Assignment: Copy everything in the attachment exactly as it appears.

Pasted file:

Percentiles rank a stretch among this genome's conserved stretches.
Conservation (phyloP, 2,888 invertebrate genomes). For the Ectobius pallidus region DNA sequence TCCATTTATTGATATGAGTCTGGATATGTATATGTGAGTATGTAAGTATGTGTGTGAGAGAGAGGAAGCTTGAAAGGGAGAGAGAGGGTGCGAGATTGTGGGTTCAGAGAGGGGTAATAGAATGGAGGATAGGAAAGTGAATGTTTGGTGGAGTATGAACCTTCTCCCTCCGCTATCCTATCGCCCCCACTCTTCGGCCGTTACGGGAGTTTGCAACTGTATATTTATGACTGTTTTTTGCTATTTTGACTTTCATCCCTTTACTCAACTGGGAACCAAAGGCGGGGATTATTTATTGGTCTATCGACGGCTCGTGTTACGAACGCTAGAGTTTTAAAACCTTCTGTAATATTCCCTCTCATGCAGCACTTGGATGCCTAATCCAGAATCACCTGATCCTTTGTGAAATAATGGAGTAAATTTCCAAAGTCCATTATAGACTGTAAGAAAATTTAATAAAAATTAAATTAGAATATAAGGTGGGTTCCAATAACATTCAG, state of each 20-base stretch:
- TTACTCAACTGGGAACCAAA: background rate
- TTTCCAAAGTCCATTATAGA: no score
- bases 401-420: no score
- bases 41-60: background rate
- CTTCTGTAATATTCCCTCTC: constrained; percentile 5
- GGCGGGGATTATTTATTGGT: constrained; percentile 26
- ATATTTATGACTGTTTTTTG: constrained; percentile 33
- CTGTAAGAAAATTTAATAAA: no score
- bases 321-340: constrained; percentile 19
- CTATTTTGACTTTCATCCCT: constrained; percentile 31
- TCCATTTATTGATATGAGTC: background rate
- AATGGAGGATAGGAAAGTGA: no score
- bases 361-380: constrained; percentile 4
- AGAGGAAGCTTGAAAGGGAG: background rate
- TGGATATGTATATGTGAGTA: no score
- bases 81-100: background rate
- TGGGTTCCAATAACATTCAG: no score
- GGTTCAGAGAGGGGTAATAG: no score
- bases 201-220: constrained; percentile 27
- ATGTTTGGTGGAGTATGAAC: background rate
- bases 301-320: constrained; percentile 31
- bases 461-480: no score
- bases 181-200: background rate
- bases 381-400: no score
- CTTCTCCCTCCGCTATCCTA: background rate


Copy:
Percentiles rank a stretch among this genome's conserved stretches.
Conservation (phyloP, 2,888 invertebrate genomes). For the Ectobius pallidus region DNA sequence TCCATTTATTGATATGAGTCTGGATATGTATATGTGAGTATGTAAGTATGTGTGTGAGAGAGAGGAAGCTTGAAAGGGAGAGAGAGGGTGCGAGATTGTGGGTTCAGAGAGGGGTAATAGAATGGAGGATAGGAAAGTGAATGTTTGGTGGAGTATGAACCTTCTCCCTCCGCTATCCTATCGCCCCCACTCTTCGGCCGTTACGGGAGTTTGCAACTGTATATTTATGACTGTTTTTTGCTATTTTGACTTTCATCCCTTTACTCAACTGGGAACCAAAGGCGGGGATTATTTATTGGTCTATCGACGGCTCGTGTTACGAACGCTAGAGTTTTAAAACCTTCTGTAATATTCCCTCTCATGCAGCACTTGGATGCCTAATCCAGAATCACCTGATCCTTTGTGAAATAATGGAGTAAATTTCCAAAGTCCATTATAGACTGTAAGAAAATTTAATAAAAATTAAATTAGAATATAAGGTGGGTTCCAATAACATTCAG, state of each 20-base stretch:
- TTACTCAACTGGGAACCAAA: background rate
- TTTCCAAAGTCCATTATAGA: no score
- bases 401-420: no score
- bases 41-60: background rate
- CTTCTGTAATATTCCCTCTC: constrained; percentile 5
- GGCGGGGATTATTTATTGGT: constrained; percentile 26
- ATATTTATGACTGTTTTTTG: constrained; percentile 33
- CTGTAAGAAAATTTAATAAA: no score
- bases 321-340: constrained; percentile 19
- CTATTTTGACTTTCATCCCT: constrained; percentile 31
- TCCATTTATTGATATGAGTC: background rate
- AATGGAGGATAGGAAAGTGA: no score
- bases 361-380: constrained; percentile 4
- AGAGGAAGCTTGAAAGGGAG: background rate
- TGGATATGTATATGTGAGTA: no score
- bases 81-100: background rate
- TGGGTTCCAATAACATTCAG: no score
- GGTTCAGAGAGGGGTAATAG: no score
- bases 201-220: constrained; percentile 27
- ATGTTTGGTGGAGTATGAAC: background rate
- bases 301-320: constrained; percentile 31
- bases 461-480: no score
- bases 181-200: background rate
- bases 381-400: no score
- CTTCTCCCTCCGCTATCCTA: background rate